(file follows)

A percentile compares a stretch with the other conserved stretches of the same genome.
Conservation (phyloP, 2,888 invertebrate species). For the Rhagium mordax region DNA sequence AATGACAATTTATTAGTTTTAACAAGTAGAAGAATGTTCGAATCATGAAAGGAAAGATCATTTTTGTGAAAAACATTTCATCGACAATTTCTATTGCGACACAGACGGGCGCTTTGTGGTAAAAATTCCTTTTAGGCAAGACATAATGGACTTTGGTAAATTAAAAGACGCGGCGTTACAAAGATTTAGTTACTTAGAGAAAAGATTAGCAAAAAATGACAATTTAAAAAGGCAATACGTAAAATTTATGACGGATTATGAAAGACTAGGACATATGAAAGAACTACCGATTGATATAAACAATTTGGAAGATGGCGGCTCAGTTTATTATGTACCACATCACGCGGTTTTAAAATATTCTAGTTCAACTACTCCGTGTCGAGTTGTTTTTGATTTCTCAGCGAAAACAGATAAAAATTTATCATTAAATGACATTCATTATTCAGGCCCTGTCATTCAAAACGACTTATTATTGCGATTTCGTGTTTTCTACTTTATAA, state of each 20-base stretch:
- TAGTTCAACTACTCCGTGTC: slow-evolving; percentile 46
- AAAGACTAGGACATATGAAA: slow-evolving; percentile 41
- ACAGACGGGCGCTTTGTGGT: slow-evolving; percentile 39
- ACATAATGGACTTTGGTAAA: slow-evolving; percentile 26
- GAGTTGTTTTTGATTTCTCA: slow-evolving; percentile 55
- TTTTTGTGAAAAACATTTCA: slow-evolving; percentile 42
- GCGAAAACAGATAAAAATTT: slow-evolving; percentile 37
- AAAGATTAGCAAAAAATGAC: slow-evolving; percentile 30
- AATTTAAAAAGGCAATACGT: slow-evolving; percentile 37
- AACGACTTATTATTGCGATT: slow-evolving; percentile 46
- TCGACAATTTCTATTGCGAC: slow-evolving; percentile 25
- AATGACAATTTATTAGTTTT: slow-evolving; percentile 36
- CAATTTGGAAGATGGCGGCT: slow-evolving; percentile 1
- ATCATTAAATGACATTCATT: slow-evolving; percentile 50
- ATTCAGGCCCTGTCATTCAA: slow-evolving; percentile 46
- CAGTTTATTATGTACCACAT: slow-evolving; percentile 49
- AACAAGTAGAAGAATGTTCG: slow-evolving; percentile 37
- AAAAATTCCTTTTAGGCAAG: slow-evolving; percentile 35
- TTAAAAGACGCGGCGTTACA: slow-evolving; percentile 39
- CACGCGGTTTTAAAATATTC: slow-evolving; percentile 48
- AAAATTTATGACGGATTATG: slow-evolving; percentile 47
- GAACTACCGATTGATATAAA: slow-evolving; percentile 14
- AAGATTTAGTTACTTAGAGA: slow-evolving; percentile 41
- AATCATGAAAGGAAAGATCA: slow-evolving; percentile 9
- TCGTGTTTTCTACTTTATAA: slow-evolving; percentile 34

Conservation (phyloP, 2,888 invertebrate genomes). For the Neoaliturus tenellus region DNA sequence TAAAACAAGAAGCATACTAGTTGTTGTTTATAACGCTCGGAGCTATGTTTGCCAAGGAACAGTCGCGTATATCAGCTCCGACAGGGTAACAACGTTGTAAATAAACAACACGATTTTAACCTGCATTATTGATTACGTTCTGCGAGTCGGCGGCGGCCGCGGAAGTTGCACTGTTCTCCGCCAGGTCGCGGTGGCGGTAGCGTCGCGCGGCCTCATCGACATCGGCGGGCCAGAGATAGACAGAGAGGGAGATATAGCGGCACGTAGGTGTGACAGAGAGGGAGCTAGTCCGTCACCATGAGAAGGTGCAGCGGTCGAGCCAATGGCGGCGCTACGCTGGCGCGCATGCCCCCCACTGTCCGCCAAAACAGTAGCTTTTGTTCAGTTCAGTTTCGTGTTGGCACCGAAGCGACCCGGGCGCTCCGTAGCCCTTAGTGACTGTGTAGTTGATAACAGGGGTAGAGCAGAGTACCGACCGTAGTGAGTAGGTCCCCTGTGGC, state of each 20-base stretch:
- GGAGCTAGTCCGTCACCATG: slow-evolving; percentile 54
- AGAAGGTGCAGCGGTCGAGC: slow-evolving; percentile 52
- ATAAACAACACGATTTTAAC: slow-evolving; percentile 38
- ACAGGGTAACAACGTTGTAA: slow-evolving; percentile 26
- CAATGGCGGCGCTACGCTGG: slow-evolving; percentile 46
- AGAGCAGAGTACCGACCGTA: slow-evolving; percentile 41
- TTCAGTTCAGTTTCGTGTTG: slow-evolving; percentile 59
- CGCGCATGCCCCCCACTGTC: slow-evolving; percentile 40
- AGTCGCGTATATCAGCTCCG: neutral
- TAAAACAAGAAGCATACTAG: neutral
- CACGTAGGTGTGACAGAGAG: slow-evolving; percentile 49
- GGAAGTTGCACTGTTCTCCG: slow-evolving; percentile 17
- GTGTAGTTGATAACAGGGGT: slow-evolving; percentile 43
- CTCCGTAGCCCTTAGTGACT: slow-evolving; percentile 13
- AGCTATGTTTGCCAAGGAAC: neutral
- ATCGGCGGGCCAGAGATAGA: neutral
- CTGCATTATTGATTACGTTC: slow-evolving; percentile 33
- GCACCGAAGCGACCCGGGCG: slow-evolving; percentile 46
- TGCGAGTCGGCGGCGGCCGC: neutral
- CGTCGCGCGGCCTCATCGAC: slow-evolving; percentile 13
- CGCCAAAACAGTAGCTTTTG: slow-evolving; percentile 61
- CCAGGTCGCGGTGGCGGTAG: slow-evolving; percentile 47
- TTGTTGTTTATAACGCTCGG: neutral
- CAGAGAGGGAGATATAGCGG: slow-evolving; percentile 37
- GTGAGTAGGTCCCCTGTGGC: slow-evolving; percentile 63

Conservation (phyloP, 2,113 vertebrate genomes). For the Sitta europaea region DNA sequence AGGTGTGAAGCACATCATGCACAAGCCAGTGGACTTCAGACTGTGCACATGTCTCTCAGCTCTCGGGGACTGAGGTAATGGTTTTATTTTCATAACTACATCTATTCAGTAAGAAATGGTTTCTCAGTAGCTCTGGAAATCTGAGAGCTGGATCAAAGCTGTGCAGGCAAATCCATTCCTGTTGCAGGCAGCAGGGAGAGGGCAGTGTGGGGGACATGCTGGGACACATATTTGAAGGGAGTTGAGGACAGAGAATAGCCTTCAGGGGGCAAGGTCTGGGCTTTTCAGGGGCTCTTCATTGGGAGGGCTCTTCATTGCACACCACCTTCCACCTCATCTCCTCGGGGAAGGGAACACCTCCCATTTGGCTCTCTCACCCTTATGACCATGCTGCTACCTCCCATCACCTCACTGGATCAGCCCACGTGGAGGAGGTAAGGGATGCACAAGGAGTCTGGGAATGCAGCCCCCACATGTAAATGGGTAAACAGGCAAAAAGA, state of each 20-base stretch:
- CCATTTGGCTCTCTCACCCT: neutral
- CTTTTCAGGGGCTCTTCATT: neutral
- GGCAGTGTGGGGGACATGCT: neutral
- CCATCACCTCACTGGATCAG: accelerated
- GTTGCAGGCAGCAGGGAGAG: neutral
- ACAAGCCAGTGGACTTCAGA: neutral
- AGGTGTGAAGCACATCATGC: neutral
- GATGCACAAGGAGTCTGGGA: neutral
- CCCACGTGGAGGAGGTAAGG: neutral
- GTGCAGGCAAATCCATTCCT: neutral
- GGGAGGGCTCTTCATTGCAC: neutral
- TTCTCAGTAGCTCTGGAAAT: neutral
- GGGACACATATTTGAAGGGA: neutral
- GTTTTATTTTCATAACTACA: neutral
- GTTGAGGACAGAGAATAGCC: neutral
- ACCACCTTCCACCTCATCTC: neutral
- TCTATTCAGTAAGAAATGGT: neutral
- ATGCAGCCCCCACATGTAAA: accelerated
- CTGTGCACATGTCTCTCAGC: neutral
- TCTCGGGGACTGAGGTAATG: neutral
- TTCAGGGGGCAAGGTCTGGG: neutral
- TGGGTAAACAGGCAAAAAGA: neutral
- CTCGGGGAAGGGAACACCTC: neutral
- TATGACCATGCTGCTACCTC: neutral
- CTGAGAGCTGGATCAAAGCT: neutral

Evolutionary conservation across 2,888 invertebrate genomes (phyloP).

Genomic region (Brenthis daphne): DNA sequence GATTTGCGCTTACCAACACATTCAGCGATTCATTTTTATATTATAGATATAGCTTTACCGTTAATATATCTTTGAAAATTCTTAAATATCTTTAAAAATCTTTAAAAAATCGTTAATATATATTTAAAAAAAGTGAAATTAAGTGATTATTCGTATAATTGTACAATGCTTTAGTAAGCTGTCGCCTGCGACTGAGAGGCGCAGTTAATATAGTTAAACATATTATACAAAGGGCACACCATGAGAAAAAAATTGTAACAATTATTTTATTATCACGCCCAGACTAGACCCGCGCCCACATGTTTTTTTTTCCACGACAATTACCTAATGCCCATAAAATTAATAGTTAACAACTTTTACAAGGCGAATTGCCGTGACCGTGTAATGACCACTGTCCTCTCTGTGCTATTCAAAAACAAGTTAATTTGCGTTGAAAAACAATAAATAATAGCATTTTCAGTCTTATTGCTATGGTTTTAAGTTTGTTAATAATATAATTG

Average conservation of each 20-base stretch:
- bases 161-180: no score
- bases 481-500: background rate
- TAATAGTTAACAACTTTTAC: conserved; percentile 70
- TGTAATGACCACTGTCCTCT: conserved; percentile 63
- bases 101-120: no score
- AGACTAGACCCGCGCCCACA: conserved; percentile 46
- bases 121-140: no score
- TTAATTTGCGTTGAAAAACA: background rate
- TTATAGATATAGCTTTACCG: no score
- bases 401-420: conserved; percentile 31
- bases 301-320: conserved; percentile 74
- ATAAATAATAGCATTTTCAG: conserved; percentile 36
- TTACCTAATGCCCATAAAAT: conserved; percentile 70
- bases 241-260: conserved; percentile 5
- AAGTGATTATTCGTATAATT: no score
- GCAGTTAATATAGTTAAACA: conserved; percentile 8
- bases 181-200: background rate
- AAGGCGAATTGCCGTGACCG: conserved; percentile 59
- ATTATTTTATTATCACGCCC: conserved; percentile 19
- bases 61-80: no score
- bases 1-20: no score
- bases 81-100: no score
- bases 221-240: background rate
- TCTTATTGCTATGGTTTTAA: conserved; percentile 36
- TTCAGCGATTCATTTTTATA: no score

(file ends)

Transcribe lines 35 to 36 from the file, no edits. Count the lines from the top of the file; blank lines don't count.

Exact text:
- TTCAGTTCAGTTTCGTGTTG: slow-evolving; percentile 59
- CGCGCATGCCCCCCACTGTC: slow-evolving; percentile 40